Gillian Straker and Jacqui WinshipOct 12, 2021
The Talking Cure
Normal People, their Hidden Struggles and the Life-Changing Power of Therapy
Gillian Straker’s name has long been on my radar, particularly for the ways in which she has used psychoanalytic thought to contend with the vicissitudes of apartheid and its aftermath in her home country, South Africa. But she has also made use of what apartheid taught her about the human mind. Indeed, there is much for psychoanalysis to learn from apartheid.
For over 20 years, Straker has published, largely in relational journals, about racism, and the ways in which living under the extremes of racist duress take their particular toll. (It is high time for those articles to be collected and published.) Straker begins with trauma and dissociation—and the work of thinkers like Donnell Stern on unformulated experience gird some of her thinking. But she also turns to minds outside the field as well to elaborate certain ideas that pertain to fetishism, morality, mutuality, and perversion—foremost among them Bourdieu, Butler and Bhabha.
Straker’s reflections on her own capacity to block from consciousness the damning impact of apartheid provides a guidepost for all her theorizing. This is an author who knows of what she speaks, and to read her is to be immersed in both her vulnerability and her searching intellect. Perhaps her two most eye-opening articles—“Race for Cover: Castrated Whiteness, Perverse Consequences” and “A Crisis in the Subjectivity of the Analyst: The Trauma of Morality”—could perhaps only have been written by someone living under apartheid. And yet, I find them useful for thinking about working in an interracial analytic couple. By the time she wrote her most unique theoretical contribution, “The Anti-Analytic Third”, one feels that she wants to warn white analysts, or heterosexual analysts to avoid taking politically correct positions when working with black or queer patients and to not back off from engaging with pathological conflicts that they may bring into the consulting room. Identity politics (and the patient’s desire to “know” if the analyst is “like” her at the level of social identity) can create a kind of noxious ethos that “opposes analysis.” Indeed, bending the frame for a patient because one feels a guiltiness does more harm than good. An especial contribution of hers is to help analyst’s think about working with difference in politically charged situations. Given that in this moment, at least in the United States, from where I am writing, the psychoanalytic world seems to be attempting a reckoning with its own racism, Straker reminds us that leading with guilt will not help anyone—black or white—to make the best use of the clinical encounter.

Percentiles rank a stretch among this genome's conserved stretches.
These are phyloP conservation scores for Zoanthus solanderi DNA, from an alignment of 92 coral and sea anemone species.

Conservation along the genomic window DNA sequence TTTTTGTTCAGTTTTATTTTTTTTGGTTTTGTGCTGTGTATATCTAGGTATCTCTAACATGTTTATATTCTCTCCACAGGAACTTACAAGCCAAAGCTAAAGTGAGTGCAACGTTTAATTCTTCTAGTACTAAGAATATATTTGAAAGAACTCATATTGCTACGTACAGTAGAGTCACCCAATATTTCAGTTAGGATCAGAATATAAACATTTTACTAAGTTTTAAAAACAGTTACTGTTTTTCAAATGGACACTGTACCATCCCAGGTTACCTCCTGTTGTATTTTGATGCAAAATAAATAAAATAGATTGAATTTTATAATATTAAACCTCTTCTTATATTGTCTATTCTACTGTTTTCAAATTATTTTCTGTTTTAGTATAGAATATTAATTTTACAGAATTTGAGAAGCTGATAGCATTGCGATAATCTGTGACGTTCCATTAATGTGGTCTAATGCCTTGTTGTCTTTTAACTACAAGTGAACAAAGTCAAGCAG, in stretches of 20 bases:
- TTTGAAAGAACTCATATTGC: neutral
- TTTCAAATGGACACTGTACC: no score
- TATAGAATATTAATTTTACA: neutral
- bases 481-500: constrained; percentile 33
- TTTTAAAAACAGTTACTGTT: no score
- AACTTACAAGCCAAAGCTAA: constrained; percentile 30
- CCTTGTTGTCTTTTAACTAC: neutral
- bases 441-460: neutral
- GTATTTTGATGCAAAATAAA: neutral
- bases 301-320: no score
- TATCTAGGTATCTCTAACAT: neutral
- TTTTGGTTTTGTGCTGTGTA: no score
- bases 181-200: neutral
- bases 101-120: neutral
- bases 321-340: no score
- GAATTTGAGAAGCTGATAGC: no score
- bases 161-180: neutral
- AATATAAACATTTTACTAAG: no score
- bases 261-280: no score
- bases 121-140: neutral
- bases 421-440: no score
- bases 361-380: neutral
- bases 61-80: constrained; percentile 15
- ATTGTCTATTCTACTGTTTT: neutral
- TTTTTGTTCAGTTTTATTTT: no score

Gillian Straker has also recently co-authored The Talking Cure: Normal people, their Hidden Struggles and the Life-Changing Power of Therapy (Macmillan, 2019) with Dr. Jacqui Winship, designed to reach a popular audience, enticing them to take to the couch, and serves as the supervisor on a newly created podcast on psychoanalytic supervision titled Three Associating.